Whatever Happened To Joni Mitchell?

When the folk music scene broke back in the 1960s, young singers and songwriters segued from covering old folk songs and began to use music as an expression of a collective angst and dissatisfaction with the way the world was running. Social justice, peace activism, and environmental awareness were just a few of the themes being expressed with original compositions, played on acoustic instruments. Songs sought awareness, and became highly personal and reflective.

One of the preeminent of those voices was Joni Mitchell, born Roberta Joan Anderson in Fort McLeod, Canada, in 1943, reports Biography. A childhood case of polio landed her in the hospital, where she first entertained by singing and performing for other patients. She went on to teach herself how to play the guitar, and spent some time in art college before heading for the folk music scene in the United States. She released her first album in 1968, an effort produced by David Crosby (she has since said he was "incompetent," according to Rolling Stone). Her 1969 album earned the first of her Grammy awards, and her third album was her first to go Gold. Her songs have been covered by (and become hits for) a number of artists, including Judy Collins and Crosby (there's that name again), Stills, Nash, and Young.

Mitchell's first album dropped in 1968

Like Bob Dylan, she branched out artistically, venturing into jazz and fusion, publishing poetry and artwork, continuing to record, continuing to produce artistically. Her voice was silenced for a time in 2015 when she suffered a brain aneurysm, as Vulture reported, but in February 2020 James Taylor, once romantically linked with Mitchell, hinted to The Guardian that she might be returning to the scene — "I think she's coming back musically," he said.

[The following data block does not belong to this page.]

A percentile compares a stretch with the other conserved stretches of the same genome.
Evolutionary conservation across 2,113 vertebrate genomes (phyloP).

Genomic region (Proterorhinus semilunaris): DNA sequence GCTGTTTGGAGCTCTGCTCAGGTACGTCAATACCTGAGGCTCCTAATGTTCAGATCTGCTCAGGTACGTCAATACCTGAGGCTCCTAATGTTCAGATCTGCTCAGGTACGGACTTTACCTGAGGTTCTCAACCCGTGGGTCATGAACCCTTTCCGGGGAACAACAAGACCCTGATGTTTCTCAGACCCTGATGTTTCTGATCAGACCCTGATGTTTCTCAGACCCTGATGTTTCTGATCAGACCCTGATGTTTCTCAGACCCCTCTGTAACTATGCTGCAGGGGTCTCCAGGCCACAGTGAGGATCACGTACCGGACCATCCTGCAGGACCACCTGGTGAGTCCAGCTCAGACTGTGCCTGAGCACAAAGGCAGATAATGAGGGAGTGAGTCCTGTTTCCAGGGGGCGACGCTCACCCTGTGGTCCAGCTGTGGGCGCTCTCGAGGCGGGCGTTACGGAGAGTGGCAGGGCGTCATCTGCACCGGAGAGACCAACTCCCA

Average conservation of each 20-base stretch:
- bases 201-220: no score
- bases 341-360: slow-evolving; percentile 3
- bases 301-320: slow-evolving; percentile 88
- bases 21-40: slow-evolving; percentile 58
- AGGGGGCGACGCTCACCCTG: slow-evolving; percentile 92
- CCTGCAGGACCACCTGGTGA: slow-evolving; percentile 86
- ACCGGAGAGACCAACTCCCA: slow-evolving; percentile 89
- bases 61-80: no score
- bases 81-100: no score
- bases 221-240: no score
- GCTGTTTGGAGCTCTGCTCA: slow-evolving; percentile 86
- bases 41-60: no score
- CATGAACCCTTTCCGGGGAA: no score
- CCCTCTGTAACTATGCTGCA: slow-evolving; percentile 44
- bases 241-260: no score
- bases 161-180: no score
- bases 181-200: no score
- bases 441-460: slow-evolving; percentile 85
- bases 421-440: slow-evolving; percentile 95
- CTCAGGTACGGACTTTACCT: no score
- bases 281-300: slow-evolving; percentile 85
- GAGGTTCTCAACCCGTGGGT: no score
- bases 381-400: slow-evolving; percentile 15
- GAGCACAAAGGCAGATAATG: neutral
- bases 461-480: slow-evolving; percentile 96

Besides the aneurysm, Mitchell has talked about another health issue, Morgellons disease, Billboard says. Fibers or small particles emerge from skin sores. The condition is widely debated as to whether or not it even exists; says the Mayo Clinic, "Some doctors recognize the condition as a delusional infestation and treat it with cognitive behavioral therapy, antidepressants, antipsychotic drugs and counseling," adding that further study is needed. Other medical experts characterize the condition as "delusional parasitosis," says People.

Her last album released in 2007.